The next speaker was John Sassie, who grew up in Montana. "When I came back from Vietnam, I couldn't sleep or work with people. I found magic help in a bottle… by drinking. In a bar one night, I hit a fellow whose mother had gotten him out of having to go the Vietnam. I ran… to Alaska. But life wouldn't fall together for me. I didn't want to be a bum, but I didn't know what to do and didn't know why I didn't know. My wife talked me into going into a Vietnam vet center. I went in twice a week for six month and told the psychiatrist I was well, but then my life turned upside down."
"I finally found employment and was there about a year, when I decided to walk to Montana," Sassie said. "It took me about 70 miles to realize it was not a good idea. I went into the V.A. Hospital for PTSD treatment in Topeka, Kansas. After I had been there three months, they liked me so much, they asked me to stay another three months. Finally, a group did an intervention with me and told me they had never seen so much rage in a person. I didn't know I had rage. They saved my life."
He gave away everything he owned and walked 300 miles across Nebraska. "I confronted every fear I had. When I got back to Topeka, I realized I was afraid of everything. Then, the Creator gave me the best thing ever—my beautiful wife—as well as everything I had ever owned and more. I had no belief system. I didn't know who I was. I found the Lakota way, and it helped me make connections all around me."
"This is wonderful, what you are doing," Sassie said. "I've never known three Vietnam veterans who got together on anything, and here you are working together. Those coming back now will appreciate what you're doing."
The last speaker before a lunch break was Drew Dix, Medal of Honor winner for his service in Vietnam.
"All these programs don't do anything, except help you be who you are," Dix said. "I am proud to be part of this community. Combat veterans migrate to small rural communities, with 44 percent of all veterans living in rural areas. I also tried to hide out in Alaska."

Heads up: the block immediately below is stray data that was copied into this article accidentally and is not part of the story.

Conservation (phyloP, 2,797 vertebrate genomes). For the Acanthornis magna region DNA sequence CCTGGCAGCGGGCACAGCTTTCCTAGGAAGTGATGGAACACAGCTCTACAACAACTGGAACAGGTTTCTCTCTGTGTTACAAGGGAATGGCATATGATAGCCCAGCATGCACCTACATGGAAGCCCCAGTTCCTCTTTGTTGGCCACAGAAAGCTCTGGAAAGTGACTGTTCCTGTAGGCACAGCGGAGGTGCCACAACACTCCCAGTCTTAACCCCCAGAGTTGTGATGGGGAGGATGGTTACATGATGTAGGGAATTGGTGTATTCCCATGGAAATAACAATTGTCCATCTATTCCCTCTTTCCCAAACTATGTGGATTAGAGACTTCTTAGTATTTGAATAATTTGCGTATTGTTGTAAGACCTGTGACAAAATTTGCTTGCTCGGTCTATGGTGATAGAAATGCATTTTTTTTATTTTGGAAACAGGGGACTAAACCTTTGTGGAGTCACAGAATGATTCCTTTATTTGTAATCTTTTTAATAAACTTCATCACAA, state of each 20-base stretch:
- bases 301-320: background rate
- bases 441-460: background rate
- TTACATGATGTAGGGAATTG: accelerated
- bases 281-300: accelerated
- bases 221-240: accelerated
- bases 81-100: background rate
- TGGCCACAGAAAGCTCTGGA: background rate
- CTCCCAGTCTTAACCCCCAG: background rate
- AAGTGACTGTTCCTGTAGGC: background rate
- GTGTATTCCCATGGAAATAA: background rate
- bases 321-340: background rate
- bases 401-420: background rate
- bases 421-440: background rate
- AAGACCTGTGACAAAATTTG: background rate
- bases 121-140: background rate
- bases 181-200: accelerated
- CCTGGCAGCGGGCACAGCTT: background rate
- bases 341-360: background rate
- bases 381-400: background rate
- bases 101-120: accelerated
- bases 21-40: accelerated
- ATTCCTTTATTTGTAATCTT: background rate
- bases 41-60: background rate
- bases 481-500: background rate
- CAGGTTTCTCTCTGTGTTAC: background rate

He said because he is involved in a contract with someone who has a contract with the V.A., he is up-to-date on what is going on in the government agency.
"We have to do a better job in our communities to get those who are not veterans to support us and help us be part of the community," Dix said. "We can't say: we did this, we need this. It sounds like we just want more. Make the community realize we're part of the community. Not just veterans have PTS or TBI. We need to do a better job in the media. PTS is not necessarily a disorder. Those with PTS are not a danger to others. And TBI is not the same as PTS."
He suggested after a facility for homeless veterans is established at Fort Bayard, similar to one he helped develop in Seattle, that research on PTS should be gathered in one place—Fort Bayard.
Dix said he wished he had more time to devote to the Fort Bayard project, but he already has contracts across the country and spends few days a month at home.
"I promote New Mexico a lot," Dix said. "This could be a model for the rest of the country. I'm here to help, when I'm here. You're doing it for the right reasons and I'm with you."
Before a break to eat chili and cornbread by Brewer Hill Catering, veterans from various wars stood up to applause. There were two veterans who served in the Korean War, many from the Vietnam conflict, several women veterans and other veterans of various times and conflicts.
After the break were more speakers. Terry Kline poske about equine therapy. He works at the Silver City V.A. Clinic.
Cecilia Bell of the Fort Bayard Historic Preservation Society and the Fort Bayard Restoration and Development Coalition said: "We all need to work together, because no one can do it by himself or herself."
Frances Gonzales, who spoke from the viewpoint of the Native Americans, blessed those participating in the rally with a feather and white sage and a simple prayer. She alto introduced her Native American family and friendsShe was part of a recent healing ceremony between Native Americans and Buffalo soldiers. She talked about Fort Bayard as having the potential as a great place for veterans to heal. "It is a great place for healing."
Carla Buckner of the V.A. Clinic discussed the benefit of veterans with PTSD having a focus and said being passionate about a project, such as saving Fort Bayard, heals them.